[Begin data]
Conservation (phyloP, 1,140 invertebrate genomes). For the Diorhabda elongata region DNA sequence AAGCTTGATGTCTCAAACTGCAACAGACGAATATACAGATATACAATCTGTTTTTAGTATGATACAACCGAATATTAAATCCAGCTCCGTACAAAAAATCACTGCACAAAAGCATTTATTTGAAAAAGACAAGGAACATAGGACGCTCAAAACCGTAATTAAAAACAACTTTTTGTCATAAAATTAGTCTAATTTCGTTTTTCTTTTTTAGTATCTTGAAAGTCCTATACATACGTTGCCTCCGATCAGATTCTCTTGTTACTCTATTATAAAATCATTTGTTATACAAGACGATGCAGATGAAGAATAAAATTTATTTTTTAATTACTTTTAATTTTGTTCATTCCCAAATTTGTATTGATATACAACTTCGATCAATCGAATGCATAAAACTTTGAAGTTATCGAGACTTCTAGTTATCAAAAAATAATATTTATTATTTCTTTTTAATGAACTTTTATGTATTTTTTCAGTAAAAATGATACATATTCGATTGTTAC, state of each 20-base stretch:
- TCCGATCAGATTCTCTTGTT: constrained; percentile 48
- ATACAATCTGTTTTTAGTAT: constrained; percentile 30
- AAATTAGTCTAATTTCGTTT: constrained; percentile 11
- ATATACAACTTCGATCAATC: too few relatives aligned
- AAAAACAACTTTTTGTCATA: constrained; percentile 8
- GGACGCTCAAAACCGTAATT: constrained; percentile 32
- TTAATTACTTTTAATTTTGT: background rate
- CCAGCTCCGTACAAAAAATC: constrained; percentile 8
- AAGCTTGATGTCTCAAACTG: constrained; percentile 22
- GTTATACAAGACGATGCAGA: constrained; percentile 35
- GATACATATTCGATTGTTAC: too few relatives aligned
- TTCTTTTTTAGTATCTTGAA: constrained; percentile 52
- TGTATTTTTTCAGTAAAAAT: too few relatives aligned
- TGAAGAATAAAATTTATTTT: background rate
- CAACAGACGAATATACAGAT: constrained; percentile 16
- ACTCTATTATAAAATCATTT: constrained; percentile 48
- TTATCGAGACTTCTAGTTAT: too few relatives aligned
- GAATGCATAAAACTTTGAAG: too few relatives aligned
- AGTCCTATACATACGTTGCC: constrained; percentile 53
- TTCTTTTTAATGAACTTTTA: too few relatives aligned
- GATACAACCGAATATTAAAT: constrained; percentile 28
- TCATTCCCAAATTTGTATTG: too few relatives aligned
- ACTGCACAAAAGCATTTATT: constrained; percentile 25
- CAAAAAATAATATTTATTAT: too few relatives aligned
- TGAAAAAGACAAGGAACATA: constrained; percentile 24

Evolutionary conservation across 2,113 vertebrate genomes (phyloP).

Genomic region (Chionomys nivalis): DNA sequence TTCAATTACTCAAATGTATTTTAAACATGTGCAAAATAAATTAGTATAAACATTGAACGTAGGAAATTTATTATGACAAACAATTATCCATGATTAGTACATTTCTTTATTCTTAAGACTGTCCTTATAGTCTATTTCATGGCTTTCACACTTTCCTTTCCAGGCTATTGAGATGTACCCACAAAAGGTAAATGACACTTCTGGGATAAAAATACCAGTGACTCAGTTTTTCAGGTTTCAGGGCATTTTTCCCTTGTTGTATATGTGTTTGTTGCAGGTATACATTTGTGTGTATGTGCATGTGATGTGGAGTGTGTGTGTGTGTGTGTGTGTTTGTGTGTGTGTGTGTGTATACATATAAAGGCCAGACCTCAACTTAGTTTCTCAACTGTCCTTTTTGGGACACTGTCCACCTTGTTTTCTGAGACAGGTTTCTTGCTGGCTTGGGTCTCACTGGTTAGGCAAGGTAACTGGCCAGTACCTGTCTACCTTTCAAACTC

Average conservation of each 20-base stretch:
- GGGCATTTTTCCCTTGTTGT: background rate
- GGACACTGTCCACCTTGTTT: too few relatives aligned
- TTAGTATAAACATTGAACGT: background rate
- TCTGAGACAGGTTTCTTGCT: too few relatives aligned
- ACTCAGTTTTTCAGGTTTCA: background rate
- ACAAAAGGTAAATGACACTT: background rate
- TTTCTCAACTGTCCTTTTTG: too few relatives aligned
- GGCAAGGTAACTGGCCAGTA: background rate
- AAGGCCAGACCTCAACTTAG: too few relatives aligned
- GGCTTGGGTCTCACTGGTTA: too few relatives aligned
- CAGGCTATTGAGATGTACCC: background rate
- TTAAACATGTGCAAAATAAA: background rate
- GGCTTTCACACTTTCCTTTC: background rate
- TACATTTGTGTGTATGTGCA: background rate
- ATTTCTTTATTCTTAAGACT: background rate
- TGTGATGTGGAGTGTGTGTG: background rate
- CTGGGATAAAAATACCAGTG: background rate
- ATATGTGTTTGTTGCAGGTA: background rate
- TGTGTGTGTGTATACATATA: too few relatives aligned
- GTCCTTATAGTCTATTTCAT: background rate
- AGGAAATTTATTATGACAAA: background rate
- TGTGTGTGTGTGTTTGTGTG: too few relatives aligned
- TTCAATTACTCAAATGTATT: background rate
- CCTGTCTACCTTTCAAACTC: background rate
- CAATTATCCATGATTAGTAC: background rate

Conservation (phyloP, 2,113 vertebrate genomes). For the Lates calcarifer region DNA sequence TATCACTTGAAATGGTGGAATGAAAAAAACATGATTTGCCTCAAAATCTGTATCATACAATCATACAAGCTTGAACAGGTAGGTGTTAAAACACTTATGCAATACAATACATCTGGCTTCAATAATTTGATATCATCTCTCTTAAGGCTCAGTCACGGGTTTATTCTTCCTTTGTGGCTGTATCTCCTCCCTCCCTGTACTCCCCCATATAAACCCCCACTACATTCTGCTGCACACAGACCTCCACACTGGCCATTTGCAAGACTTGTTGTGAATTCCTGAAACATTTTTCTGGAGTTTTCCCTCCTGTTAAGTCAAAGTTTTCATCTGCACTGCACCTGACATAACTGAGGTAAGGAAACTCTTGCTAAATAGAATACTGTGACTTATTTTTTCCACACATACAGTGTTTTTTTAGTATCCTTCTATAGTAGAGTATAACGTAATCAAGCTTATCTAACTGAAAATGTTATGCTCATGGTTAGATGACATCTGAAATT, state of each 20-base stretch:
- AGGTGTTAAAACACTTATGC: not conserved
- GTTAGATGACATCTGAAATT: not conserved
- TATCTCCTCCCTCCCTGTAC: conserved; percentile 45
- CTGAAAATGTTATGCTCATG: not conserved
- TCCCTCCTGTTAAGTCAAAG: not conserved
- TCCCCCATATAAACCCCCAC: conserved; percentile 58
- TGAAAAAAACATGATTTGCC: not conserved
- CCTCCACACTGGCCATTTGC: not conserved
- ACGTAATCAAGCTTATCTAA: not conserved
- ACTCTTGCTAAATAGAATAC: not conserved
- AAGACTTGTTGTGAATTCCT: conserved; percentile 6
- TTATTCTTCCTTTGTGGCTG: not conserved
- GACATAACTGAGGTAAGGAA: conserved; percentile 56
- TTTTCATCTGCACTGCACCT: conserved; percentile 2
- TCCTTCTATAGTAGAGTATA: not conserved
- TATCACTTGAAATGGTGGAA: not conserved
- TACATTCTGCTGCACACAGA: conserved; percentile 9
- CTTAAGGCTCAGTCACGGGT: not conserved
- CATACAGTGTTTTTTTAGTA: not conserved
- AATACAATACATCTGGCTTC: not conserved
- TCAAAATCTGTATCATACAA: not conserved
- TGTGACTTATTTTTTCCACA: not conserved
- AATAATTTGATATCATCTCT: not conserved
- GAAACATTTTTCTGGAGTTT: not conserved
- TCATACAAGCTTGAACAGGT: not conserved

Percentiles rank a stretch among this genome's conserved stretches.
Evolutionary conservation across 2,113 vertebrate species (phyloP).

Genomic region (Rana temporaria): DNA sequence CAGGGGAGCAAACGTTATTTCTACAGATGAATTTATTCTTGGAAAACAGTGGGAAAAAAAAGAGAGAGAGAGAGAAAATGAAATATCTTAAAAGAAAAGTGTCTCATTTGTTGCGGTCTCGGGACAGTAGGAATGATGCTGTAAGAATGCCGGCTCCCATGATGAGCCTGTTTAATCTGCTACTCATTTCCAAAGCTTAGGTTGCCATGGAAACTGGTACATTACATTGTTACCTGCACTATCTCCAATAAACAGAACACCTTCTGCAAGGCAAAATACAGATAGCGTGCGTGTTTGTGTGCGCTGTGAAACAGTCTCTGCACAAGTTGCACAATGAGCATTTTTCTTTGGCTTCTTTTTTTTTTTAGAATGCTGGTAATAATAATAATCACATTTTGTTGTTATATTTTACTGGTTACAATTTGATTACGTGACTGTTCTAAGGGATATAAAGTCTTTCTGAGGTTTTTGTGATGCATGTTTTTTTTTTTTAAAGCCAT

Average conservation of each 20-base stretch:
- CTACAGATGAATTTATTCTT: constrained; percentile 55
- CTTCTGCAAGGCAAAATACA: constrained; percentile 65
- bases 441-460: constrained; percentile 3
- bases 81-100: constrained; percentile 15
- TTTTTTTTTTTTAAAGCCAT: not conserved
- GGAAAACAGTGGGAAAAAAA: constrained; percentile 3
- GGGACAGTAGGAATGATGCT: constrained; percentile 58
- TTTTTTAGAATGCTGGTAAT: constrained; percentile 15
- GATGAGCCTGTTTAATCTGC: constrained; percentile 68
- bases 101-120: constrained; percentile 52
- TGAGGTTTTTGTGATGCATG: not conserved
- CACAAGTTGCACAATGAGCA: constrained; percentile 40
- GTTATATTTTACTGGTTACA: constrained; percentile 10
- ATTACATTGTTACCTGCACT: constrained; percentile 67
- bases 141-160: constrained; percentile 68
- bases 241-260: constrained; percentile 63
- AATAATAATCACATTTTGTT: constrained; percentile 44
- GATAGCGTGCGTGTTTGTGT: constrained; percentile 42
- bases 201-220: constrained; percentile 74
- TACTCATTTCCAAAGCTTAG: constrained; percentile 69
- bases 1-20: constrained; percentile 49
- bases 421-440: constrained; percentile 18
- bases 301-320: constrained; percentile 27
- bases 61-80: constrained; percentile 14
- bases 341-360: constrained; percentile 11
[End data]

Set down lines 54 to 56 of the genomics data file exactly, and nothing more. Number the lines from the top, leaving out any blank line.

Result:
- CAATTATCCATGATTAGTAC: background rate

Conservation (phyloP, 2,113 vertebrate genomes). For the Lates calcarifer region DNA sequence TATCACTTGAAATGGTGGAATGAAAAAAACATGATTTGCCTCAAAATCTGTATCATACAATCATACAAGCTTGAACAGGTAGGTGTTAAAACACTTATGCAATACAATACATCTGGCTTCAATAATTTGATATCATCTCTCTTAAGGCTCAGTCACGGGTTTATTCTTCCTTTGTGGCTGTATCTCCTCCCTCCCTGTACTCCCCCATATAAACCCCCACTACATTCTGCTGCACACAGACCTCCACACTGGCCATTTGCAAGACTTGTTGTGAATTCCTGAAACATTTTTCTGGAGTTTTCCCTCCTGTTAAGTCAAAGTTTTCATCTGCACTGCACCTGACATAACTGAGGTAAGGAAACTCTTGCTAAATAGAATACTGTGACTTATTTTTTCCACACATACAGTGTTTTTTTAGTATCCTTCTATAGTAGAGTATAACGTAATCAAGCTTATCTAACTGAAAATGTTATGCTCATGGTTAGATGACATCTGAAATT, state of each 20-base stretch:
- AGGTGTTAAAACACTTATGC: not conserved